The Kent County Commissioners notified Del. Jay Jacobs, R-Kent, on Tuesday that they are withdrawing support of a hunting bill that would add 10 Sundays to the current deer hunting season. The commissioners withdrew their support after an outpouring of opposition from horse riding enthusiasts, farmers, and wildlife watchers who use those hunting free Sundays in the fall to plan activities.
Jacobs told the Spy on Tuesday that he would withdraw the bill upon receipt of a letter.
The Commissioners withdrew their support by a vote of 2-1, with Commissioner William Short still in favor of the bill.
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Many outdoor enthusiasts in Kent have voiced strong objections to adding ten hunting Sundays during the hunting season — which could adversely mix hunting with horse riding and other outdoor activities — possibly leading to injuries or even fatalities.
“Hunters in Kent County currently have a 126 days of nonstop deer hunting, including three additional Sundays that were granted by executive order…,” said local veterinarian Dr. Judy Tubman of Millington. “And now they want eight more Sundays.”
A bill sponsored by Senator E.J. Pipkin, R-Cecil, is now in the Senate Education, Health, and Environmental Affairs Committee. Under the bill, only two Sundays of the 13-week hunting season would be free of the risk of hunting accidents, according to Tubman.
She said the measure would even allow hunting on the Sunday of Thanksgiving.
“I would love to walk my dogs on my 30 acres that Sunday and have a nice relaxing day—and not have to worry about dodging frickin’ bullets, ” Tubman said.
The bill restricts hunting on those Sundays to private property–with little comfort to opponents.
“Bullets don’t recognize property lines,” Tubman said.
Tubman said she has written Pipkin noting that “two percent of the population would hold the other 98 percent captive and unable to use their farms on those Sundays” if the measure passes.
“I have 15 properties adjoining mine, and when any of them are hunting, I do not ride my horses or walk my dogs, because it will scare the horses, and I or my dogs could get shot at,” Tubman said. “When you have properties adjoining yours, it makes a big difference when people are hunting.”
Of the eight hunting accidents in 2009, seven occurred while deer hunting, according to the Maryland Department of Natural Resources.
Some of the arguments for the additional Sundays are to better control the deer population, avoid further damage to crops, and bolster economic development in the county.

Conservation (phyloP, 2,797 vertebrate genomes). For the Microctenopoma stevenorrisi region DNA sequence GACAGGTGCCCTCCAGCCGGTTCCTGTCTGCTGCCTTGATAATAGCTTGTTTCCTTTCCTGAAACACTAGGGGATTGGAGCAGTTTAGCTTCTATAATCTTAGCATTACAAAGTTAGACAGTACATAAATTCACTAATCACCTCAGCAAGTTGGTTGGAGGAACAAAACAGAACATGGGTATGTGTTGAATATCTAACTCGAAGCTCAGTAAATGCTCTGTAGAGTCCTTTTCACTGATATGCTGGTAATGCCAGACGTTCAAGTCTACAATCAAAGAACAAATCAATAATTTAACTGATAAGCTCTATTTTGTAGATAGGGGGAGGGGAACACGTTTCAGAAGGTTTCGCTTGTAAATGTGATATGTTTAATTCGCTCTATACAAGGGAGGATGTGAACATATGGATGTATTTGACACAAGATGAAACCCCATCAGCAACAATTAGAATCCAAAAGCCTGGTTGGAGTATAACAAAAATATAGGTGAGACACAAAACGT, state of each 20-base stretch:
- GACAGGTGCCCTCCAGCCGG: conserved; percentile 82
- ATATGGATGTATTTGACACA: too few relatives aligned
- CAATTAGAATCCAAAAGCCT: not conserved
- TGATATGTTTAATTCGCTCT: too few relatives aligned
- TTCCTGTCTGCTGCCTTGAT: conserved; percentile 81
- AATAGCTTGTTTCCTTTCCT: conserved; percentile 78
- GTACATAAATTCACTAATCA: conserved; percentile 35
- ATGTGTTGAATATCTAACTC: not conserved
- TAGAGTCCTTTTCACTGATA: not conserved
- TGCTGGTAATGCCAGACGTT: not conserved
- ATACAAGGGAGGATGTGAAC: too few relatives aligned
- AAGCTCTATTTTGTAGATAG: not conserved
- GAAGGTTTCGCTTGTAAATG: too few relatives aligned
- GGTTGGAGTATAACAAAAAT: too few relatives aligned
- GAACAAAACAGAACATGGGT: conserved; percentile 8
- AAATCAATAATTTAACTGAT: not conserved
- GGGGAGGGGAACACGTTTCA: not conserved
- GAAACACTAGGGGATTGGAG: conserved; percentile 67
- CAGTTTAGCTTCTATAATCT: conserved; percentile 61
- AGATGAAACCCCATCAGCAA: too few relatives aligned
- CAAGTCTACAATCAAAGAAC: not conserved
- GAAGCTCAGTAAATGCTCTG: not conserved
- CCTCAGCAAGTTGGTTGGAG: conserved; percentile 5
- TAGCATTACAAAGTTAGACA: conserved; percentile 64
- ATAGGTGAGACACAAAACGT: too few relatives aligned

But an analysis by the Department of Legislation Services estimates only an additional 125 to 200 deer could be harvested if the eight Sundays are approved.
“There are positively no hardcore statistics that say it’s going to decrease the deer population by a huge amount or decrease crop damage,” Tubman said.
The revenue argument has been flatly rejected by opponents. They say the additional revenue pales in comparison to the revenue generated in the state by other outdoor activities, such as wildlife watching, biking, and hiking.
The legislative report also said there would be no measureable economic benefit.
While hunting activities in the state generate about $127 million annually, equestrian and wildlife watching account for $1.26 billion annually, according to census data and data from the 2010 Maryland Equine Census.
A group of Kent residents went to Annapolis to voice strong opposition to the bill at a hearing of the Senate Education, Health, and Environmental Affairs Committee on Jan. 23, but Pipkin was not in attendance.
Other Senators sympathetic to opponents of the measure said the best course of action would be to have the Kent County Commissioners make a request of Pipkin to withdraw the bill.
The bill was initiated by Kent County Commissioner Bill Short to further economic development in the county.
There is currently nothing on the issue in the Commissioner’s Agenda for Tuesday, Jan. 29, but opponents are expected to show up and speak during the comment period, Tubman said.